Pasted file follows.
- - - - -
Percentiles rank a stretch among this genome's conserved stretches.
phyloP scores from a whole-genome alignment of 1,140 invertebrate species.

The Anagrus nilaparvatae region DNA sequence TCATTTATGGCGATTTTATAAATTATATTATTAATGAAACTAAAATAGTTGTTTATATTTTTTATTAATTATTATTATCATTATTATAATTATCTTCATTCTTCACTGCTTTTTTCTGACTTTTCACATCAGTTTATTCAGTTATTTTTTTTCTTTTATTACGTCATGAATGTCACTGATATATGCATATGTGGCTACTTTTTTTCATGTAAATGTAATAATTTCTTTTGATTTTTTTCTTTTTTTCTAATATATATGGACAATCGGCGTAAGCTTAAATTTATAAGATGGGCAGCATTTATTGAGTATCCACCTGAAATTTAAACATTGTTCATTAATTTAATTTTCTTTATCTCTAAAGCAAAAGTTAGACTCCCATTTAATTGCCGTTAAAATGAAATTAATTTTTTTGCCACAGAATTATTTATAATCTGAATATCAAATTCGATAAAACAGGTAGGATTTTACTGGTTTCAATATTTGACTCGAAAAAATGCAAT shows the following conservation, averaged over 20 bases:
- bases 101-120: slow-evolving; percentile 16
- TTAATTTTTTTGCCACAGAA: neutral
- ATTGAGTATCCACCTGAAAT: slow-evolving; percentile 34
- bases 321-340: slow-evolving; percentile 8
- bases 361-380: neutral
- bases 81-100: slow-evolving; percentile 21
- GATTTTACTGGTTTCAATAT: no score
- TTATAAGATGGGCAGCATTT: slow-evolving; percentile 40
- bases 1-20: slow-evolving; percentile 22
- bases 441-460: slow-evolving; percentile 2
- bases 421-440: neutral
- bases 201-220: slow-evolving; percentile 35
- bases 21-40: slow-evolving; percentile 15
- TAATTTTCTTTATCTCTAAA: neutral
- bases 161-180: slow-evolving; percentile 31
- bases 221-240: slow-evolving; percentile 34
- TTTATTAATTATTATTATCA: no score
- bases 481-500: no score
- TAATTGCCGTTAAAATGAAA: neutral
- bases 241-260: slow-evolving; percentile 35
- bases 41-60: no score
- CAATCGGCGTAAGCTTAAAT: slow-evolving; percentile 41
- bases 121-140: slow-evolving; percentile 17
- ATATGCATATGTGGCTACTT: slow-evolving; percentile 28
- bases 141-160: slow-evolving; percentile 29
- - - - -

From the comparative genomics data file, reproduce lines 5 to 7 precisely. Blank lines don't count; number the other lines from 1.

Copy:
- TTAATTTTTTTGCCACAGAA: neutral
- ATTGAGTATCCACCTGAAAT: slow-evolving; percentile 34
- bases 321-340: slow-evolving; percentile 8